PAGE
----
Memorial Day Weekend goes one of two ways: 1) we're starting to cut hay and are up to our ears in alfalfa and irrigating or, 2) it rains and our responsibilities on the ranch are reduced to feeding a few horses and checking the purebred herd for new babies.  This year we hit door number 2, which was great because our friends, Paul, Amy, and Malcolm, from Oakland made their annual pilgrimage north and I got to join in on all the debauchery fun.

We try to fit in all the ranch and valley activities we think they might enjoy and not otherwise get to do in the city.  Sometimes, admittedly, we go a little overboard.  Paul and Amy are very busy folks and probably wish for a quiet country weekend, full of Rest, Rose´, and Rounds (of ammunition).  Instead, as soon as they arrive, we hammer them with a 20 minute Powerpoint presentation on all the activities we hope to accomplish, have them do eleven shots, then *release the hounds* the weekend may officially begin.

After ranch chores (2 new purebred calves!) we loaded the coolers, the dog, and the kids into the truck and headed to the Russian Wilderness to hike into a lake.  Our day began inauspiciously when I led the group straight from the trailhead directly to the wrong trail.  We hiked about 100 yards and the trail suddenly quit.  I pressed on through burned fir pilings and I could feed the group losing confidence in my trailblazing technique.  Suddenly, I heard Paul yell, "Hey, here's the trail."  The rest of the group looked at me like I was General Custer and they'd just caught their first arrow.  Some leader I was.  I had to regain their confidence by finding the unmarked path to the lake, which I did, thank you very much.

By the time we made it home, we only had about ten minutes to shine up so we could make our dinner reservations.  The ladies showered, the gentlemen spit shined the wine and beer stains from our shirts and we made it with a minute to spare.  We spent the next day resting our legs by cruising around in the Ranger and shooting stuff.  By stuff, I mean ground squirrels, fence posts, and beer cans.  Everyone got a crack at marksmanship and we shot the shit out of a few dead Coors cans.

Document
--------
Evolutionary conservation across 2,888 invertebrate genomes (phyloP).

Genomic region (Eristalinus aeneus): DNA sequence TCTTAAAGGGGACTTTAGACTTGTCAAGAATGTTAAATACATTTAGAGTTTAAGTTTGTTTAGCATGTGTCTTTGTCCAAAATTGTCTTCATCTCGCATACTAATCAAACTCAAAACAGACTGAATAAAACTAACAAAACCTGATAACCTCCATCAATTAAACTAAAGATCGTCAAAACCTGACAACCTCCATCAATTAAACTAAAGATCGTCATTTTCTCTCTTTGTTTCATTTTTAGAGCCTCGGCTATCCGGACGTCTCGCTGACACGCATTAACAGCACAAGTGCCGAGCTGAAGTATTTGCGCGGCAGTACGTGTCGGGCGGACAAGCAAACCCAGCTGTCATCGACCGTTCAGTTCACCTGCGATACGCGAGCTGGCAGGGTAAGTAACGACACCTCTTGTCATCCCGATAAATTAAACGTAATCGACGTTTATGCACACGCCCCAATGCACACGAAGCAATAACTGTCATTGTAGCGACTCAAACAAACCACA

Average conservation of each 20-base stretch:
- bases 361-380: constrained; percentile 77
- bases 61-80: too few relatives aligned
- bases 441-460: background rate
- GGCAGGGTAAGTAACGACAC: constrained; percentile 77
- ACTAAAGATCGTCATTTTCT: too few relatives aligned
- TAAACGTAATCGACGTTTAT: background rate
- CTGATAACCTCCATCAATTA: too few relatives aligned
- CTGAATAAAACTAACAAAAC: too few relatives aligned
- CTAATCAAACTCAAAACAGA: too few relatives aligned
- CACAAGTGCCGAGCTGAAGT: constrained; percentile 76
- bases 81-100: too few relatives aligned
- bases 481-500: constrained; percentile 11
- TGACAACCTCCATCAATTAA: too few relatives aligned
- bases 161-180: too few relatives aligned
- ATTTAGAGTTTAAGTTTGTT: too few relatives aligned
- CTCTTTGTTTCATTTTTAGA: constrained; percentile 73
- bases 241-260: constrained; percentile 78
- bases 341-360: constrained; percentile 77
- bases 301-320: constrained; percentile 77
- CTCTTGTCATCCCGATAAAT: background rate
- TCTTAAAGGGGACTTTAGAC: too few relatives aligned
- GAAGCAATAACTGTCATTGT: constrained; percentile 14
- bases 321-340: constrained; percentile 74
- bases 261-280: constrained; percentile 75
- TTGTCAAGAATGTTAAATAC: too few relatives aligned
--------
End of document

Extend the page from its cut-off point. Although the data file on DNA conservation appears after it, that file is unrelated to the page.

By the time they left on Monday morning, our recycling bins were full of wine bottles and our ammo boxes were empty, which is the first real indication that summer has started.  Soon, I'll  be sitting on the swather and Regina will have a little time off from principal duties, and we'll have a little time to relax and think, just long enough to start planning and preparing for next Memorial Day.

Wednesday, May 23, 2018

Dropping Science

The call was a little unexpected.  "Hi, Judd, this is Dr. Amy.  I have a favor ..."  If that call is from a neighbor, it might be to borrow a bottle of cattle wormer or a tractor part, but from the vet, anything's possible.  "So, Luke butchered today and has a cow's stomach and a bag of bile for 4-H tomorrow.  Could you pick it up and bring it over?"

Dylan signed up for a Veterinary Science program through her 4-H club.  Grady was too young to sign up, but since meetings fall on the same night as Regina's school board meetings, he got to tag along.  Kids learned, first hand, about all the gushy and messy parts of animals.  Day 1 kicked off with a heart dissection and a study of an enlarged cow's liver.  These kids -- mostly girls -- sliced and diced through every bit of soft tissue they could find inside dead mammals.  Roadkilled deer?  Cut 'er open.  Mummified fetus?  Of course.  Old gall bladder?  Why not.

Early on in the class, Dr. Amy asked me to save a reproductive tract from a heifer we butchered.  I diligently kept it in the freezer until I needed room for hamburger.  I completely forgot about it and swore that the unmarked ziplock bag was full of sweetbreads (neither sweet, nor bread) that had turned bad.  I was a little embarrassed to tell the class that I tossed their dissection project for the evening, but really I was just grateful I didn't try to cook up a cervix and uterus for dinner, thinking it was an unusual shape for a thymus gland.

One evening was spent looking at x-rays and old bones.  Images from car smashed cats and crippled horses fascinated the kids, but the real treat that night was the smell.  There wasn't one.  I spent most classes trying to pretend I wasn't gagging from the odor emanating from the pile o' innards laid out on the table.  Gut night was, predictably, the worst.  Many parents opted to stay outside.  Since I brought in the garbage can full of insides, I felt a little obligated to stay.

Dylan always asked a ton of good questions and one night the 4-H leader looked at me and said, "Wow, I think your daughter is going to be a vet!"  I smiled with pride and thought of all the free vet care my cattle and horses would receive.  Just then, Dylan came around the corner holding her nose.  "Dad," she said, "I definitely do NOT want to be a vet."  Well, at least we know now.